The authors examined whether self-efficacy among African American abused women decreased their risk of suicide attempts through the mediating influences of perceived social support from friends, perceived social support from family, and perceived effectiveness for obtaining material resources. The sample consisted of 100 women who presented to a hospital following a suicide attempt and 100 women who presented to the same hospital for nonemergency medical problems. Results revealed that the association between self-efficacy and suicide attempt status was partially accounted for by the mediating roles of perceived social support from friends and family, and perceived effectiveness at obtaining resources. Findings suggest that interventions to increase abused women's self-efficacy should focus on increasing their capacity to obtain social and material resources. (Copyright © 2002 American Psychological Association)

  • Socioeconomic differences in road traffic injuries.

    Hyder AA, Ghaffar A. J Epidemiol Community Health 2002; 56(9): 719.

    Correspondence: Adnan Hyder, Johns Hopkins University, Bloomberg School of Public Health, Department of International Health, 615 N Wolfe Street, Suite E-8132, Baltimore, Maryland 21205, USA; (email:

    Road traffic injuries are estimated to be the ninth leading cause of death for all ages globally and are expected to become the third leading cause by 2020. The loss of healthy life from injuries (measured in terms of disability adjusted life years per 100 000 people) is four times greater in low to middle income countries than in high income nations. Moreover, fatality rates from road traffic injuries are highest in the developing world, especially Africa.

    Empirical work is now being done in the developing world to understand the burden of road traffic injuries and its distribution related to population characteristics. Our work at national level in Pakistan has demonstrated that injuries are the fifth leading cause of loss of healthy life, and the second leading cause of disability. A 40 year analysis of public sector data in Pakistan demonstrates the public health impact—mortality, morbidity, and costs—to society in the developing nation. While a national health survey in Pakistan demonstrated the overlapping frequencies of childhood injuries and diarrhea in children for the first time in the early 1990s.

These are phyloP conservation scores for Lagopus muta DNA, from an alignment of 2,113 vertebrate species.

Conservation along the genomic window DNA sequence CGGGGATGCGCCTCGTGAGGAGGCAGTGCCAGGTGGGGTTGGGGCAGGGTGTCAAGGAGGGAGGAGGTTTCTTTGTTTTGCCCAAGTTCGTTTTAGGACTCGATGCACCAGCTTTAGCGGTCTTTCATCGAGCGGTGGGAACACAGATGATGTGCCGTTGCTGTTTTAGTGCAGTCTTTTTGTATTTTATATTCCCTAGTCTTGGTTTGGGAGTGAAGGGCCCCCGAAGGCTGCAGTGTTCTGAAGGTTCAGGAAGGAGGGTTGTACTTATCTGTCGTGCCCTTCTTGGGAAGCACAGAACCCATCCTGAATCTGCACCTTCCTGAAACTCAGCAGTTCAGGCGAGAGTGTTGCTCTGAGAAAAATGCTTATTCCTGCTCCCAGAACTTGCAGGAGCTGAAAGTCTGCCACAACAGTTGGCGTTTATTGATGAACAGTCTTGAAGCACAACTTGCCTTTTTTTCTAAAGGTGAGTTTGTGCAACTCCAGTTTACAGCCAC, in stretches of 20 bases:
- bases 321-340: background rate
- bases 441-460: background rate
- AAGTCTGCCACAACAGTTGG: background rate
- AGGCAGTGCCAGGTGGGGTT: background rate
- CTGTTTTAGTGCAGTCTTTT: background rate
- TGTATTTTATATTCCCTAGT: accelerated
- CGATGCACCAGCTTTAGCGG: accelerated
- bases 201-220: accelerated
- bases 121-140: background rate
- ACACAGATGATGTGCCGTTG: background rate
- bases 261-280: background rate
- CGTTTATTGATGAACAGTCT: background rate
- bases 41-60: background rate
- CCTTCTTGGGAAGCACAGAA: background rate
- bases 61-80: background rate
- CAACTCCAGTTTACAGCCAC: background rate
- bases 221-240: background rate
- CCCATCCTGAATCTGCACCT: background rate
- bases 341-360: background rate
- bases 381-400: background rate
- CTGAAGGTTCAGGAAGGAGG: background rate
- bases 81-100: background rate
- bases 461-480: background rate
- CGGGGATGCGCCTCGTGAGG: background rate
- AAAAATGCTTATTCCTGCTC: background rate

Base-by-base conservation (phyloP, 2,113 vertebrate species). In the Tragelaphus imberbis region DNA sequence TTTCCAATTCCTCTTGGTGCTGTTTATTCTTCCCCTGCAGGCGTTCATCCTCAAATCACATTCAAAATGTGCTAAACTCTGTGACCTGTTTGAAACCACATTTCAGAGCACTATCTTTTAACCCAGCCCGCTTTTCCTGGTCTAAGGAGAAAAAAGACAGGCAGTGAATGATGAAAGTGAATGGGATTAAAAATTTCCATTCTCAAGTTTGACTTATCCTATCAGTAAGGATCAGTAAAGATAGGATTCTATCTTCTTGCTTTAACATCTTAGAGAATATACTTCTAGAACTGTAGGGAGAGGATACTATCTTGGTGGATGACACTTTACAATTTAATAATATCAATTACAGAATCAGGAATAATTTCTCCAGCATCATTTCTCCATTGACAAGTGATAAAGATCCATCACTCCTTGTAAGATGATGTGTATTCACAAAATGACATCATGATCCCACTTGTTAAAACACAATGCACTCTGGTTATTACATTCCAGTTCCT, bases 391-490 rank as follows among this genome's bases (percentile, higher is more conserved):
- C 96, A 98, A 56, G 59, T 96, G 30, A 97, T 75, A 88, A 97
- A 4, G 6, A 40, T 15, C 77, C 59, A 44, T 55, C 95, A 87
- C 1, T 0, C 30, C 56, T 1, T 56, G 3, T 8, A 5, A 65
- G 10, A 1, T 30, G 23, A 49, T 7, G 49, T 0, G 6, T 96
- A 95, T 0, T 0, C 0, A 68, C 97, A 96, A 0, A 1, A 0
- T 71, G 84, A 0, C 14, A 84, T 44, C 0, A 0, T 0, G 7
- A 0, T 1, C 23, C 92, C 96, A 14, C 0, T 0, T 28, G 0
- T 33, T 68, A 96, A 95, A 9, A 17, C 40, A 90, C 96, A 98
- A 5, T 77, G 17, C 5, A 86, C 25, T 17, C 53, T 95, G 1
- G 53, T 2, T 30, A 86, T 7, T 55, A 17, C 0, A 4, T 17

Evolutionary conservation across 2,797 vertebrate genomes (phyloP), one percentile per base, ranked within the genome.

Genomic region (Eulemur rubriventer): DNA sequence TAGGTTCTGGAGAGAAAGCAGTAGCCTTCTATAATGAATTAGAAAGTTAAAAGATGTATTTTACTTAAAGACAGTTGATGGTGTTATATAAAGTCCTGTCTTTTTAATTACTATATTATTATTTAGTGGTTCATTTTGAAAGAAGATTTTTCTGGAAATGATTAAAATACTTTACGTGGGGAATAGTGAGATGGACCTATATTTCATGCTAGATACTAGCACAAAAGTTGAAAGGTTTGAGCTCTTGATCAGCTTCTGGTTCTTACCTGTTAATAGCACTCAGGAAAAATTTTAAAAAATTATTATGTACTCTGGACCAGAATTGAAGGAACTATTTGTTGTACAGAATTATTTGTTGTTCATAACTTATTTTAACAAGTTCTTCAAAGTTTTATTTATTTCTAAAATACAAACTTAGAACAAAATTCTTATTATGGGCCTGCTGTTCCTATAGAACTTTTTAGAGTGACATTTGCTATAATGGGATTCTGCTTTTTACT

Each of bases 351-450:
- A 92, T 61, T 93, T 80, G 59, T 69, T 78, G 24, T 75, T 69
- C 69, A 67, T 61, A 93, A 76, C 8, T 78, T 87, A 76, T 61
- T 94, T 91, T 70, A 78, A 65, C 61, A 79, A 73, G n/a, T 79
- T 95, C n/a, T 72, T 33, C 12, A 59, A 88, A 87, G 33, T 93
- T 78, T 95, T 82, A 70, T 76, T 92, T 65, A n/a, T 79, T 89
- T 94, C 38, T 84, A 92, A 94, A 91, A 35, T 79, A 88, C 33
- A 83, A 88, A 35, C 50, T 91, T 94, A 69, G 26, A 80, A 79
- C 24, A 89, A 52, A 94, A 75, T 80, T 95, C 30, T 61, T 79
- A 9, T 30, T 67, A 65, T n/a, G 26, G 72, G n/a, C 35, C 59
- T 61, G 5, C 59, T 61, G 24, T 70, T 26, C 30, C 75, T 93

We have conducted one of the first nationally representative injury surveys in Pakistan focusing on this neglected public health issue.8 Highlights of this sample of nearly 29 000 people interviewed in rural and urban areas will soon be published in a peer reviewed journal. The survey indicates that 70% of childhood injuries occurred to children whose mothers had no education, and this variable was used to reflect some measure of social and economic status. In addition, the relative risk of transport injuries was three time higher in those with manual labor as a profession, compared with those in the service sector. These findings reflect the beginnings of the type of inequality analysis proposed by Hasselberg et al, which is a challenge in resource poor settings.

    Such work from the developing world indicates the great need for better data on road traffic injuries, and especially disaggregated data that permit subanalysis. It is therefore critical that researchers in developing countries ensure that their study designs include aspects of equity analysis. (Copyright © 2002 Journal of Epidemiology and Community Health)

  • Impact of cataract surgery on motor vehicle crash involvement by older adults.

    Owsley C, McGwin G Jr, Sloane M, Wells J, Stalvey BT, Gauthreaux S. JAMA 2002; 288(7): 841-849.

    Correspondence: Cynthia Owsley, Department of Ophthalmology, School of Medicine, University of Alabama at Birmingham, 700 S 18th St, Suite 609, Birmingham, AL 35294-0009, USA; (email:

    BACKGROUND: Motor vehicle crash risk in older drivers is elevated in those with cataract, a condition that impairs vision and is present in half of adults aged 65 years or older.